Martha Turner’s Carrot Cake: A Baking Review


VIA Joey Littleton

Lola Pitman, Contributing Writer

I forgot the oil. As the pans sat in the oven, the carrot cake baked away without its oil. For recipes like this, I recommend staying focused. Martha Turner’s Carrot Cake is a fan favorite. I have baked it three times: twice for my mother’s birthday and once this past weekend for my father’s. However, this time, I was surrounded by the laughter of my friends, which led to a slight disaster. I had to take the cakes out of the oven and stir in some last-minute oil to actually complete the recipe; nevertheless, the carrot cake came out clean. 

According to National Today, carrot cake first appeared in 1827, in a French cookbook. During World War 2, England was forced to ration most sweeteners, cutting off the sugar supply to Brits with a sweet tooth, according to Culture Trip. Carrots rose to fame as their sweet nature and abundance became appreciated. Carrot cake took center stage. 

Thanks to this recipe, even with the afterthought of removing the cakes from the oven to stir in the oil, the carrot cake remains loved. According to my mother, the “cake was a HUGE HIT.” Her friend Seth Ader commented, “I like the bit of carrot. Also, the icing-to-cake ratio was perfect. Plus, the texture and moisture were on point.”

Pertaining to Seth’s comments, I cut the carrots up small enough to still have a cake texture and that carrot taste with each bite. The icing-to-cake ratio came from the recipe, and for moisture, I made the cake itself the night before, placing it in cling film into the fridge. The next morning, I iced the cake and let it sit in an airtight cake holder. According to Betty Crocker’s website, here are some other tips to keep your cake moist:

  1. Don’t overbake!
  2. Using an airtight container is the best and easiest way to keep your cake from getting exposed to air. However, you can wrap your cake in cling film, or if it’s iced, place a large inverted bowl over it to trap the air.


By following these tips, I produced the cake I wanted. However, next time I bake this cake I will keep in mind a few things:

  1. Focus is important when contending with this recipe. 
  2. A standing mixer would be helpful as well; however, I did use a handheld whisk. A good arm workout, I must say. 
  3. Take the butter and the cream cheese out of the fridge before you begin. It’s much easier for it to blend when it has softened. If not, cut into smaller pieces before beginning to combine. 


With that being said, I loved this recipe for its concise and clear language. By adding in details such as, “spoon flour into a dry-measuring cup and level off,” narrating how to properly incorporate the pinaapling by “folding” it in, and exactly how to ice the cake, Martha Turner’s recipe becomes easier. Without distraction, this recipe leads to a delicious cake for any level of baker. 

According to The Early Show, “Four Recipes For ‘Perfect Cake’” by Rome Neal, “most people love to eat cake, but not everyone can be a master baker. You can come close, however, with help of Nick Malgieri, author of ‘Perfect Cake.’” In this article, Neal shares the four recipes that Malgieri chose out of the 200. One of those four is Martha Turner’s Carrot Cake. Below is the recipe:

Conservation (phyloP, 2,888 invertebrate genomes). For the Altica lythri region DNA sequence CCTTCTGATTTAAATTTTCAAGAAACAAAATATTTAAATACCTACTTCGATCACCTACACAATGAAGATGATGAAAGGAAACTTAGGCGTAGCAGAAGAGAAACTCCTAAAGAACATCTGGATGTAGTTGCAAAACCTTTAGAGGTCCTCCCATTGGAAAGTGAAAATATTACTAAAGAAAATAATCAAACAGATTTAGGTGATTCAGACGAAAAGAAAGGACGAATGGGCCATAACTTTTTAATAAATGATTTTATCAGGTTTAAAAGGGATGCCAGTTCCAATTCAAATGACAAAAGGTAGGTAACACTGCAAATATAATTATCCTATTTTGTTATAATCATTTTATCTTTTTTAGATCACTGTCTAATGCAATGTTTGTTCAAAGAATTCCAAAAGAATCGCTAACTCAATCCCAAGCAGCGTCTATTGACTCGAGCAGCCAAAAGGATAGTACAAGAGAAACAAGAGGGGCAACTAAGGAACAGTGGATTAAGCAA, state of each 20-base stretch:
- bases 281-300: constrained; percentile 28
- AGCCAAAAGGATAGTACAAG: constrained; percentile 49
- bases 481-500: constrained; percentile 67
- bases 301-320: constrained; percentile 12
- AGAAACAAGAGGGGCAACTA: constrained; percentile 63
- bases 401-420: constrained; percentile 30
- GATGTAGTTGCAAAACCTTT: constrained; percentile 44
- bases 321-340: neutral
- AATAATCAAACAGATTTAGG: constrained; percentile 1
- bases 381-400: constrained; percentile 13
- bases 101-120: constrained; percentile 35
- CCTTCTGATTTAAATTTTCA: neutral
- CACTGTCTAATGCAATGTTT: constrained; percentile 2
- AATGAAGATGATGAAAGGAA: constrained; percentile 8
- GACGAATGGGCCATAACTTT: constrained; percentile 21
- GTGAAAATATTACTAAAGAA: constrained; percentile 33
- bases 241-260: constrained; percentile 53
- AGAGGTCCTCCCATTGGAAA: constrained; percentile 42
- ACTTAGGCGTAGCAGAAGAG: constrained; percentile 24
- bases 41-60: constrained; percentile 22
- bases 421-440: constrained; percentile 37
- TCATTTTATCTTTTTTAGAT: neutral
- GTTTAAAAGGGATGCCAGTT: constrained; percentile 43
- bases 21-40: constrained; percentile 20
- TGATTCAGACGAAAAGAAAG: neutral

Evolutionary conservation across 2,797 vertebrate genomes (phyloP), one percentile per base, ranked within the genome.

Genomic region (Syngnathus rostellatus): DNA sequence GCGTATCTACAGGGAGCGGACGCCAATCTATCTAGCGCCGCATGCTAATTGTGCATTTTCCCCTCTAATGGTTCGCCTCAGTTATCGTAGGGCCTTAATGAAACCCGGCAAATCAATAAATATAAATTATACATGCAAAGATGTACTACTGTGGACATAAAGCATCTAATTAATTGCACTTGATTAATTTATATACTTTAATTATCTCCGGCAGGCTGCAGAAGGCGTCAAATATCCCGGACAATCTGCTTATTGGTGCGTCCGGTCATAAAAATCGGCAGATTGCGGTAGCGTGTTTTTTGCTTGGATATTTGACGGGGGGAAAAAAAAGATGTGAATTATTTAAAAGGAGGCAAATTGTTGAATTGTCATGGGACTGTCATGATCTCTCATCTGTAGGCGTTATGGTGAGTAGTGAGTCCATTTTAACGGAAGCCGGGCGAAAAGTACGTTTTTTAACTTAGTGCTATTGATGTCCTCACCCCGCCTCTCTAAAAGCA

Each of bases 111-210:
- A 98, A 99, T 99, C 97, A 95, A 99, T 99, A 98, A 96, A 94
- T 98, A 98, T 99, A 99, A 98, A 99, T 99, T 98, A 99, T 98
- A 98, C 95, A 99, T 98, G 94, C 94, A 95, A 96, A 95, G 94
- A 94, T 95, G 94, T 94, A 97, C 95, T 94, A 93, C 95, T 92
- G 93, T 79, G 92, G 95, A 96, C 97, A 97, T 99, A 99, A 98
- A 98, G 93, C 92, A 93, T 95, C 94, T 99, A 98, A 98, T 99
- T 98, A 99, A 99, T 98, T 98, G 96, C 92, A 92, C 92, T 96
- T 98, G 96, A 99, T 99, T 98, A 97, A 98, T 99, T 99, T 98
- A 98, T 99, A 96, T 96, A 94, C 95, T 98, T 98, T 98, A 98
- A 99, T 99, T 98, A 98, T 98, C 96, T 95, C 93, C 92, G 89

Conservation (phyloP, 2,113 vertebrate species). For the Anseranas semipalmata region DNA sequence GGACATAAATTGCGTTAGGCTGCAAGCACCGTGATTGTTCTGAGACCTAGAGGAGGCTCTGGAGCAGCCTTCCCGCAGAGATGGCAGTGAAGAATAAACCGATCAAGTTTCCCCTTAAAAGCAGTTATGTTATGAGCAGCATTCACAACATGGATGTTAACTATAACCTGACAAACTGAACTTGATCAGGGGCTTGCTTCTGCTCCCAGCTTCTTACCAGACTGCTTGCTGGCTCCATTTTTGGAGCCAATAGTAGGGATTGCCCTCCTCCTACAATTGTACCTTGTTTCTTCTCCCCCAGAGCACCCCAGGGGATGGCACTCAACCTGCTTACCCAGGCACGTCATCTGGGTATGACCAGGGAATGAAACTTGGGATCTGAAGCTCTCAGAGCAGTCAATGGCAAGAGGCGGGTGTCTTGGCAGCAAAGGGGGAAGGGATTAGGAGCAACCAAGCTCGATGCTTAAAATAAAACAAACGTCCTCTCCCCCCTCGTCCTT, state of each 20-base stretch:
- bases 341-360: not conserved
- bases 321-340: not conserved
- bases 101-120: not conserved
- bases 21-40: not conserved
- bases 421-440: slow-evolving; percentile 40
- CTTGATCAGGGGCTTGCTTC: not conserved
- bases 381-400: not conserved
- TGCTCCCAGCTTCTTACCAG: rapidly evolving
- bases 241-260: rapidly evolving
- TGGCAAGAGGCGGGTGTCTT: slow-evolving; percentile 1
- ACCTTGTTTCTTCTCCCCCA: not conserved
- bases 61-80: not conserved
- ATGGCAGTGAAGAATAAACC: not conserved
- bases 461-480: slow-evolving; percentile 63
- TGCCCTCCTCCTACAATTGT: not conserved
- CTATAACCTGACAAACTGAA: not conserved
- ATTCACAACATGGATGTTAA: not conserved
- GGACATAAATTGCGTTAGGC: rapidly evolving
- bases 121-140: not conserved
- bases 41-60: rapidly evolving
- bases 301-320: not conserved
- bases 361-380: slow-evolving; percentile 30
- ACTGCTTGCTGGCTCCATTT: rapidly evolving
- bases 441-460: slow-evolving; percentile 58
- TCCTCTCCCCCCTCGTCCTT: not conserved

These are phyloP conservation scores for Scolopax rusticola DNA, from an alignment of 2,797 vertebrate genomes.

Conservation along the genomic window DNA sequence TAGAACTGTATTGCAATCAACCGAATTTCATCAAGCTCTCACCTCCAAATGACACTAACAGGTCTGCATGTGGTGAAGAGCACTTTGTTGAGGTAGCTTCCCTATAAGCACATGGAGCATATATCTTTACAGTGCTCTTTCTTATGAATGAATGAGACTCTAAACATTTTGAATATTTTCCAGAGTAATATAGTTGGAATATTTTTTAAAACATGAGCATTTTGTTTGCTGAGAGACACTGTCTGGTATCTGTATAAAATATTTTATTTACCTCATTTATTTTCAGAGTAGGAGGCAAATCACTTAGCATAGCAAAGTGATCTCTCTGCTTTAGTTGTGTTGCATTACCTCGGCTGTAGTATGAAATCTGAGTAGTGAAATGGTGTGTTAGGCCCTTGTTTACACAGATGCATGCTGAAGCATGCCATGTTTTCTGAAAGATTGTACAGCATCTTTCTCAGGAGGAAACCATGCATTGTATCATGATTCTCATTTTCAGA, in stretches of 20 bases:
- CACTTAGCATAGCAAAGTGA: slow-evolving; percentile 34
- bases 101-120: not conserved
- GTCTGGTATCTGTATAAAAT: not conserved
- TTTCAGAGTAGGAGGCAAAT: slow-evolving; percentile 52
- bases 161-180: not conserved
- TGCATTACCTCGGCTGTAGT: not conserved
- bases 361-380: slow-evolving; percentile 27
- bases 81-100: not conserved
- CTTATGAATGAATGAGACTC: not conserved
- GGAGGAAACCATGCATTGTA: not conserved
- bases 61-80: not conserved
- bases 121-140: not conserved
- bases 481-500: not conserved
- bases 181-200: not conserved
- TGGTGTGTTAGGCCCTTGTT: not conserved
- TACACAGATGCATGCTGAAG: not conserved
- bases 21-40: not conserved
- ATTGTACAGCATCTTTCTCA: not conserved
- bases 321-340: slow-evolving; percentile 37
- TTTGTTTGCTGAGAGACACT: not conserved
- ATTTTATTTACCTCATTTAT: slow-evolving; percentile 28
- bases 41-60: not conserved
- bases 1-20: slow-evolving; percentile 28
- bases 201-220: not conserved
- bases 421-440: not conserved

Makes one 9-inch three-layer cake

About 16 servings

This is one of the few cakes which use canned fruit. The pineapple makes it moist and tart. Thanks to Martha Turner of Greensboro, North Carolina, for the recipe.


Cake Batter:

2 cups all-purpose flour (spoon flour into dry-measure cup and level off)

2 teaspoons baking powder

1 1/2 teaspoons baking soda

2 teaspoons ground cinnamon

4 large eggs

2 cups sugar

1 1/2 cups vegetable oil, such as corn or canola

2 cups peeled and finely grated carrots (about 4 large carrots)

One 8-ounce can crushed pineapple in juice

3/4 cup (about 3 ounces) pecans, coarsely chopped


Cream Cheese Icing:

12 ounces cream cheese, softened

12 tablespoons (1 1/2 sticks) unsalted butter, softened

1 tablespoon vanilla extract

1 cup (about 4 ounces) pecans, coarsely chopped and lightly toasted

6 cups confectioner’s sugar, sifted after measuring



Three 2-inch deep, 9-inch cake pans, buttered, with bottoms lined with buttered parchment or wax paper


  1. Set the racks in the upper and lower thirds of the oven and preheat to 325 degrees.
  2. Stir together the flour, baking powder, baking soda, and cinnamon in a bowl, mixing well.
  3. Whisk the eggs in a large mixing bowl. Whisk in the sugar and continue whisking briefly until light, about 1 minute. Whisk in the oil in a slow stream.
  4. Stir in the carrots, the pineapple with its juice, and the pecans, then fold in the dry ingredients. Scrape the batter into the prepared pans and smooth the tops.
  5. Bake for about 45 minutes, switching the position of the pans, top and bottom and back to front, once during baking, until the cake layers are firm and golden and a toothpick inserted in the center emerges clean.
  6. Cool the cake in the pans for 10 minutes, then invert onto racks to finish cooling. Remove the paper before icing.
  7. To make the icing, in the bowl of a heavy-duty mixer fitted with the paddle, beat the cream cheese, butter, and vanilla on medium speed until soft and light, about 5 minutes. Decrease the mixer speed to low and gradually beat in the confectioner’s sugar. Once the sugar is incorporated, increase the speed to medium and beat for 5 minutes longer.
  8. To assemble the cake, place one layer on a platter or cardboard round and spread one-third of the icing. Top with another layer and spread another third of the icing. Place the last layer on top. Bottom side up, and using a large offset spatula, frost the top and sides of the cake with the remaining icing. Sprinkle the toasted pecans on top of the cake, and press into sides.

Storage: Keep under an airtight dome at room temperature.